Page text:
Bill & Melinda Gates Foundation

Six Steps to Effective Teacher Development and Evaluation

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March 25, 2013

Some see us as education’s odd couple—one, the president of a democratic teachers’ union; the other, a director at the world’s largest philanthropy. While we don’t agree on everything, we firmly believe that students have a right to effective instruction and that teachers want to do their very best.

Effective teaching is a complex alchemy—requiring command of subject matter, knowledge of how different children learn, and the ability to maintain order and spark students’ interest. Evaluation procedures must address this complexity--they should not only assess individual teachers but also help them continuously improve.

From our research, and the experiences of our state and district partners, we’ve learned what works in implementing high-quality teacher development and evaluation systems.

1. Match high expectations with high levels of support. Teacher evaluations should be based upon professional teaching standards that spell out what teachers should know and be able to do. Teachers should receive regular, timely feedback on their performance and support to get better.  

 

2. Include evidence of teaching from multiple sources. Measures of student learning gains commonly based on end-of-year tests provide teachers with too little information too late and may not reflect the full breadth and depth of instruction. We know that a balanced approach works best. Combining a range of measures yields the greatest reliability and predictive power of a teacher’s gains with other students.

3. Use information to provide constructive feedback to teachers, as befits a profession, not to shame them. As Bill Gates, the co-chair of the foundation, wrote in The New York Times, “publicly ranking teachers by name will not help them get better at their jobs or improve student learning. On the contrary, it will make it a lot harder to implement teacher evaluation systems that work.”

4. Create confidence in the quality of teacher development and evaluation systems and the school’s ability to implement them reliably. This means using a valid rubric for observing teacher practice; training and certifying raters to ensure they can observe classrooms fairly and consistently; and observing teachers multiple times, using multiple observers: administrators and peer or master teachers. It also means preparing principals and others to give skilled feedback that can support teachers’ growth.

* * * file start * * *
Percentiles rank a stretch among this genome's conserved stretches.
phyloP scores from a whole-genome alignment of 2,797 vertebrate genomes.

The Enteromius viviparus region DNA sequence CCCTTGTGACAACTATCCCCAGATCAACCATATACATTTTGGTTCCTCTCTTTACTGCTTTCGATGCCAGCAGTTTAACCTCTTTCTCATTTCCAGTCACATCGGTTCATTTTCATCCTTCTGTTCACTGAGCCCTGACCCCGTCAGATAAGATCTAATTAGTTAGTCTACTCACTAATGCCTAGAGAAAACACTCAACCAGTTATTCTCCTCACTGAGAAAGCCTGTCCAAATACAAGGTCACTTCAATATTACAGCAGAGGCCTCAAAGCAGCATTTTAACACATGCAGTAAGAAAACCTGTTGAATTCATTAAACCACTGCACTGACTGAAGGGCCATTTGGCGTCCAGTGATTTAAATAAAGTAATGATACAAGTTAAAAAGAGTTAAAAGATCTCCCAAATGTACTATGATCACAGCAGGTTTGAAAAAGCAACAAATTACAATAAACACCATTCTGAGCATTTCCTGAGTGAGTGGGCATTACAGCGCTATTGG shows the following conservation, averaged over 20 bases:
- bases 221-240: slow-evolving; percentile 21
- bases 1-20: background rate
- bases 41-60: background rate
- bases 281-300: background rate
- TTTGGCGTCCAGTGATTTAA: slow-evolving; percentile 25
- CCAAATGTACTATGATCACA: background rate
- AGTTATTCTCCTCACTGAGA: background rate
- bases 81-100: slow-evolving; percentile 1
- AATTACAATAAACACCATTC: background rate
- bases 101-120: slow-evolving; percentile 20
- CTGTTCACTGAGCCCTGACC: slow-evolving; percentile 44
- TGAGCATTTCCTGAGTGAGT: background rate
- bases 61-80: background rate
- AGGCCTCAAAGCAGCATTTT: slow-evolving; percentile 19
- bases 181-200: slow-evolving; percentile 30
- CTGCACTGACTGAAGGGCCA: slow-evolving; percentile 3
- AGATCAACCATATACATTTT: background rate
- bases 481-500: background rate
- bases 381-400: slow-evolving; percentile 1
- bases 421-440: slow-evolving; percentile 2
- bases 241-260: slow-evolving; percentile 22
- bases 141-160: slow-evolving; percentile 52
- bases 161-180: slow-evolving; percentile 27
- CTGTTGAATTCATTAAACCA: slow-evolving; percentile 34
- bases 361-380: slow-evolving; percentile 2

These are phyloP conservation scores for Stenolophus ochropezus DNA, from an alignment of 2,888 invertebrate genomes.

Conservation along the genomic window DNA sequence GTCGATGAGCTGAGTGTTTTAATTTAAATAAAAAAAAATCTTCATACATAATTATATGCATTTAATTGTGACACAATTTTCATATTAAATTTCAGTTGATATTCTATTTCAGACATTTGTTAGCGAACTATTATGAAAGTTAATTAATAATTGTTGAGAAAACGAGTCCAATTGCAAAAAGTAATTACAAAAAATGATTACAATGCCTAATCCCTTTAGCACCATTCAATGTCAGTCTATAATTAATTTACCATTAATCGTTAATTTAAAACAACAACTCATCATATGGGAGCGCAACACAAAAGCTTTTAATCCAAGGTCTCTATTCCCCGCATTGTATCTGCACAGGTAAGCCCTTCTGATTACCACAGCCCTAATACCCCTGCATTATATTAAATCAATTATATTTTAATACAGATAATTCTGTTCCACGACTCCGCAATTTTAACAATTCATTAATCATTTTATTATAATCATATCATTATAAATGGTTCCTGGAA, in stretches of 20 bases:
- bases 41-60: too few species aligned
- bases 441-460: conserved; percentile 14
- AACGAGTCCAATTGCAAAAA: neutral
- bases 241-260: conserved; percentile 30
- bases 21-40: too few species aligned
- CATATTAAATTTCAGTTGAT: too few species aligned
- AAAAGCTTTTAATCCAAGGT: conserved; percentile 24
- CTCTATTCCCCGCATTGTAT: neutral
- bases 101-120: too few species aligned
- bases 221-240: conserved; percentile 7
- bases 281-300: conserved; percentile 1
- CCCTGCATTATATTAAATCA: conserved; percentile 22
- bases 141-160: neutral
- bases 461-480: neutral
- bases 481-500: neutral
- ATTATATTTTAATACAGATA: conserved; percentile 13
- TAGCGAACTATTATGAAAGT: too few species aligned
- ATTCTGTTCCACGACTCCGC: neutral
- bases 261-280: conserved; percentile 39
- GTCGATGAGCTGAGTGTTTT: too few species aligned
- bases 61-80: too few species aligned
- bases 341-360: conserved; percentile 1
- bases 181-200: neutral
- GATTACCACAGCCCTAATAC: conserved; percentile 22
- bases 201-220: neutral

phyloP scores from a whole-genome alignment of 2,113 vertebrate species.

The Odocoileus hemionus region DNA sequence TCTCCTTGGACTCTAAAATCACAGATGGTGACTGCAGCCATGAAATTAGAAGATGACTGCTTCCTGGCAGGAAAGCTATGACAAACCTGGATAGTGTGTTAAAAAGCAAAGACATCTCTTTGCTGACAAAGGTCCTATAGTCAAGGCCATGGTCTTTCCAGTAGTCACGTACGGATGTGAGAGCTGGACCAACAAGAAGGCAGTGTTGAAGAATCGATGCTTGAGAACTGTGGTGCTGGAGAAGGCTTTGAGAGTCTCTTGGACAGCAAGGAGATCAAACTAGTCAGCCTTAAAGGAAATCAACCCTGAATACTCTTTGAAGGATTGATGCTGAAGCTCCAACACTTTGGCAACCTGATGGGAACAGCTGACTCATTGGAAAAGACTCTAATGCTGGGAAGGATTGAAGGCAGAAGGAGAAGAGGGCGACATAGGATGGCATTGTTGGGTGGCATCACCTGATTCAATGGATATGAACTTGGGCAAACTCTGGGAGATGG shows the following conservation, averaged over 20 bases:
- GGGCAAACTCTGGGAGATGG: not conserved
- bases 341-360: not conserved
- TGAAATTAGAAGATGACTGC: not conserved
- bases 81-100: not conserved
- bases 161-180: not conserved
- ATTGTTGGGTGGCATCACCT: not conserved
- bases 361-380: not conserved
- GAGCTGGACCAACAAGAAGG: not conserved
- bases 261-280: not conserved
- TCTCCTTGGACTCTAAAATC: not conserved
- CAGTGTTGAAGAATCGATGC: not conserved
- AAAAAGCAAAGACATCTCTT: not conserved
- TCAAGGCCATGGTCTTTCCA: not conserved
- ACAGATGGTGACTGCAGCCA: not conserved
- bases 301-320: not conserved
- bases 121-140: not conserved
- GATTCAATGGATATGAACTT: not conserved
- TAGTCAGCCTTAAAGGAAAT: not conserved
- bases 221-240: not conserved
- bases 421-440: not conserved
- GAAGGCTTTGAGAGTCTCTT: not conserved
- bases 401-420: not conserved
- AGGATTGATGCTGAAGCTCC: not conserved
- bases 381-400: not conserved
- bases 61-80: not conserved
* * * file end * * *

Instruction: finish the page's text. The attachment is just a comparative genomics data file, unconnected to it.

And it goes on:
5. Align teacher development and evaluation to the Common Core State Standards. School districts must provide continuous and relevant professional development and growth for teachers that address their skills, knowledge, and needs. New tools and resources can help. For example, Teach Live, developed by the University of Central Florida, enables teachers to practice new techniques in simulated classroom environments before trying them with real students. Tutor.com provides teachers with individualized, online coaching on how to teach concepts. And the AFT, with Britain’s TES Connect, has developed “Share My Lesson,” an online community for U.S. teachers to collaborate and share teaching resources and innovative ideas, with a significant emphasis on resources to guide teachers in implementing the Common Core.

6. Adjust the system over time based on new evidence, innovations, and feedback. It’s essential that states and school systems measure the extent to which new teacher development and evaluation systems are being implemented with fidelity, meeting their original purposes without creating unintended negative consequences.

Teachers must have a system of professional growth that reflects the sophistication and importance of their work, and they must have a meaningful voice in that system. Just as we have high expectations for teachers, we must also for leaders. Officials must invest in these systems—it is more important to do it right than to do it cheap. And, lest anyone expect that teachers, single-handedly, can save public education, we must also focus on the accountability and responsibility that rest with school and government leaders to ensure that students and teachers have the opportunities and supports they need to succeed.

 
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